Response to the Topic of Orientation Toward Mission and Dependent Prayer (Feb24 CSLI)

A Monthly Reflection

They lifted their voices together to God and said, “Sovereign Lord, who made the heaven and the earth and the sea and everything in them.”

(Ac 4:24, ESV)

The Spirit leads and is the formulation of our connection with our L-rd.  As we breathe and live, we need our constant companion.  This month we set our focus on this blessed union between mankind (the creation) and a Holy G-d (the Creator).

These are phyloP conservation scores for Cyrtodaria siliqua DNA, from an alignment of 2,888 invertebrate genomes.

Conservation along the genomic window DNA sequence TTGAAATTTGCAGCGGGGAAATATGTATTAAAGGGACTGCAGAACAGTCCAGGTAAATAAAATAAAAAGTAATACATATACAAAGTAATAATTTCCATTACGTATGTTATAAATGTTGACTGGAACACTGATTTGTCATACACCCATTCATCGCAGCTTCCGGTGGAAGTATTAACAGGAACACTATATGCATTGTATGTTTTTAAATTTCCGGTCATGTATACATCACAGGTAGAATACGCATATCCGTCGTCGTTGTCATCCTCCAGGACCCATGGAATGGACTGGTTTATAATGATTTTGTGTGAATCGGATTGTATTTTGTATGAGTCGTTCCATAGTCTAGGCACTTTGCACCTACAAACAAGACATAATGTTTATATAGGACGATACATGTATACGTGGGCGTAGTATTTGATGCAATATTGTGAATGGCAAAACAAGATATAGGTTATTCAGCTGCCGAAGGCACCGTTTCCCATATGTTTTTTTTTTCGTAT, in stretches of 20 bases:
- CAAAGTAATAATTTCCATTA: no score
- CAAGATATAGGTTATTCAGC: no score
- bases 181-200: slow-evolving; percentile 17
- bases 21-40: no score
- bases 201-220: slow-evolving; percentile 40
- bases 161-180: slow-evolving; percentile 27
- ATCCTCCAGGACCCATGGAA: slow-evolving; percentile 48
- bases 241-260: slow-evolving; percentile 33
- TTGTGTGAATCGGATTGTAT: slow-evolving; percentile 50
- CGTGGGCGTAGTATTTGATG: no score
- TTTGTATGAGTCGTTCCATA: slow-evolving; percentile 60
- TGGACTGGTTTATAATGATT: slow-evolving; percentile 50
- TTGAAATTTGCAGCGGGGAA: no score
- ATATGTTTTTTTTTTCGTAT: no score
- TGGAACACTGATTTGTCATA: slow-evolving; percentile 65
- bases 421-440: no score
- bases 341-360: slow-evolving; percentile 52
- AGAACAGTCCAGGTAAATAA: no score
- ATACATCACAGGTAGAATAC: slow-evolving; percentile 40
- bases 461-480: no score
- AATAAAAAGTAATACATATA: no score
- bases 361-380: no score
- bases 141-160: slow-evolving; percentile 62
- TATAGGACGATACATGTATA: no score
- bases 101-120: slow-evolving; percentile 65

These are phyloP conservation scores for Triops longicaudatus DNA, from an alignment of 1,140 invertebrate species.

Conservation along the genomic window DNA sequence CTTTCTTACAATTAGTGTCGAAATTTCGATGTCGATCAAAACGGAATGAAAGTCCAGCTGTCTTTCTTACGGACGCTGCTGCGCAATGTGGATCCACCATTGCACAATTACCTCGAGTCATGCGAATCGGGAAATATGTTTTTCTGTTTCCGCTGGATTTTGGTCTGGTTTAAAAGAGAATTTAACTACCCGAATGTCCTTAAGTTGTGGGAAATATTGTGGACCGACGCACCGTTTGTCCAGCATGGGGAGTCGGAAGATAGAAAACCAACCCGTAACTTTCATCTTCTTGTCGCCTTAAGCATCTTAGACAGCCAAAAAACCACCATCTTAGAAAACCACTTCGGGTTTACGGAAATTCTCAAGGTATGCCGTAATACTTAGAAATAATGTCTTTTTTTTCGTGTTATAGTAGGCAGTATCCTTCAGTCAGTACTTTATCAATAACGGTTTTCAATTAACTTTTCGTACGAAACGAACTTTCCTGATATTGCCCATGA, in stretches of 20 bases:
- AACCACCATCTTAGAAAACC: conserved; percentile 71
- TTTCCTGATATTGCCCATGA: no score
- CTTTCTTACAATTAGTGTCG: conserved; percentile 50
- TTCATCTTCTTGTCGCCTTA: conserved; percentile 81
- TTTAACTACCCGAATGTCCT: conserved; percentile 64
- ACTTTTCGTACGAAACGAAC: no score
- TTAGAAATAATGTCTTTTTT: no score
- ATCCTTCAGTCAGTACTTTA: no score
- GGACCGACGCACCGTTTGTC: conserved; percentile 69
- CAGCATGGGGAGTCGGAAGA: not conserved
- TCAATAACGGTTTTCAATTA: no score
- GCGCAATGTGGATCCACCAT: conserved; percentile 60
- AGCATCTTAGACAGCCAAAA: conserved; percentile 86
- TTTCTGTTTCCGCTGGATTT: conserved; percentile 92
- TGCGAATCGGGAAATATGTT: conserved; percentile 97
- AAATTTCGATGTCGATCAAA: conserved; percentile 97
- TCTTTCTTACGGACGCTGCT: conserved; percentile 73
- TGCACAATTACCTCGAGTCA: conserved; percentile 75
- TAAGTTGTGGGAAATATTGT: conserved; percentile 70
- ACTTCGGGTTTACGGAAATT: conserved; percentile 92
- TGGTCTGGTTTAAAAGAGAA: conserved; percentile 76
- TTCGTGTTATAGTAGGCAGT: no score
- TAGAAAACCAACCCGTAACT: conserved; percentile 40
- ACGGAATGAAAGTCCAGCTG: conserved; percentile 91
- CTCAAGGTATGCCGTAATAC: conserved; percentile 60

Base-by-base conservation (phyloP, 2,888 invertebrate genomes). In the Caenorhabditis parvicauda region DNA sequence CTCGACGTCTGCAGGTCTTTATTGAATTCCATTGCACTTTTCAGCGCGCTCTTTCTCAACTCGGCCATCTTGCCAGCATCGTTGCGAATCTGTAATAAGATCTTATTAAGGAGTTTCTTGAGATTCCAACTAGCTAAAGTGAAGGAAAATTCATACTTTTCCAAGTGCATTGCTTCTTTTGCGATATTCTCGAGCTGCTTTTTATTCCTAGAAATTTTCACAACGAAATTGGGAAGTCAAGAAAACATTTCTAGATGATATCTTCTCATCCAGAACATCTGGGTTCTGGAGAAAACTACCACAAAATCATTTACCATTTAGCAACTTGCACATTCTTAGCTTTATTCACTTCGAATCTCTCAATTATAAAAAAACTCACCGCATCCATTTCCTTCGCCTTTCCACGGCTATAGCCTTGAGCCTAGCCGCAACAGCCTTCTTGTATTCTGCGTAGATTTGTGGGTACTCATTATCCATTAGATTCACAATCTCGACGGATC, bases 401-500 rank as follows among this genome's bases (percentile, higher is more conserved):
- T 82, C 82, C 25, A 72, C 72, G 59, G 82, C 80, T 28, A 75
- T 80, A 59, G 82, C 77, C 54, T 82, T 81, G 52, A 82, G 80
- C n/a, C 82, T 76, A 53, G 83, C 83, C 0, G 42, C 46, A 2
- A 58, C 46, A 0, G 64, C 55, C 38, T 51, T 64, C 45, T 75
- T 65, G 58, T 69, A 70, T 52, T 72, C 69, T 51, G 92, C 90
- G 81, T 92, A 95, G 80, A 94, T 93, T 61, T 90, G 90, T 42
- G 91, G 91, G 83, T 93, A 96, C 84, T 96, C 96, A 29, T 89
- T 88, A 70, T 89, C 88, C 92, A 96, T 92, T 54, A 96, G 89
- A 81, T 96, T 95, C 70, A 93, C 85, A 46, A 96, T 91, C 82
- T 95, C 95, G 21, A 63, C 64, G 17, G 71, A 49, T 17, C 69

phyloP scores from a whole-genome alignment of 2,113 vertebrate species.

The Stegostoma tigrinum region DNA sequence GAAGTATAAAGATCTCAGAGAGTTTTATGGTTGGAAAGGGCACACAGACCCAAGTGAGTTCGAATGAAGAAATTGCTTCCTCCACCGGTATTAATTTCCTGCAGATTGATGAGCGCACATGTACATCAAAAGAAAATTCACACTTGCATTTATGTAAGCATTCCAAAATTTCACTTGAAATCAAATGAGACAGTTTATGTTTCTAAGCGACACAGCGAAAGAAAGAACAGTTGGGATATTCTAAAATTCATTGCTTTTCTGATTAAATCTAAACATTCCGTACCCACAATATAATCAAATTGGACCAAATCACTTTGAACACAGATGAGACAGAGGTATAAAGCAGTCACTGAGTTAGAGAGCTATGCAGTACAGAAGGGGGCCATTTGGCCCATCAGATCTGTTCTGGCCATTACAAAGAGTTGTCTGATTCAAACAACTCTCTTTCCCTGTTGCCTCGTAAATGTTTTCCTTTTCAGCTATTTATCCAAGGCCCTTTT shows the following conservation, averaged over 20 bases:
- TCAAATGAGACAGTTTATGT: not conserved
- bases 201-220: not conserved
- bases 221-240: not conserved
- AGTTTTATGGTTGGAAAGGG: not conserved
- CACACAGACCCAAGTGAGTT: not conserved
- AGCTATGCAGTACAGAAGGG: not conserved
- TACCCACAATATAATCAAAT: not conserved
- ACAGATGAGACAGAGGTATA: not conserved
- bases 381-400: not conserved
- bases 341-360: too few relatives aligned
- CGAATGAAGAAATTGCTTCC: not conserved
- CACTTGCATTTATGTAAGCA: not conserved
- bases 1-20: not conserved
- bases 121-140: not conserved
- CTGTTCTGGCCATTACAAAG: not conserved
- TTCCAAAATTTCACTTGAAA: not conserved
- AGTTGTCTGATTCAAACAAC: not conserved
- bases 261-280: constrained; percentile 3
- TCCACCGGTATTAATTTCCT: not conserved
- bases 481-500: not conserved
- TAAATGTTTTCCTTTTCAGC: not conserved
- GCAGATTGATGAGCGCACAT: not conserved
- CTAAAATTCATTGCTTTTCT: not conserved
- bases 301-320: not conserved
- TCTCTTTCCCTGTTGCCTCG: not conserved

If we take a step back and remind ourselves that G-d clearly says in John 4:24, “God is spirit and those who worship Him must worship in spirit and truth” (NASB95).  The Bible further expands on this fact with a more time-based clarification, “But an hour is coming, and now is, when the true worshipers will worship the Father in spirit and truth for such people the Father seeks to be His worshippers.” John 4:23 (NASB95)

The fact is that we are made to worship, created to worship.  The mode in which we are to partake is via “spirit” and “in truth”.  This is ONLY possible because spirit connects and communicates to spirit and flesh to flesh.  Therefore, we need the Holy Spirit in this process and if we are to worship our Heavenly Father then we need His help as we are spirit-beings connected through the Holy Spirit to the Most Awesome Spirit (G-d).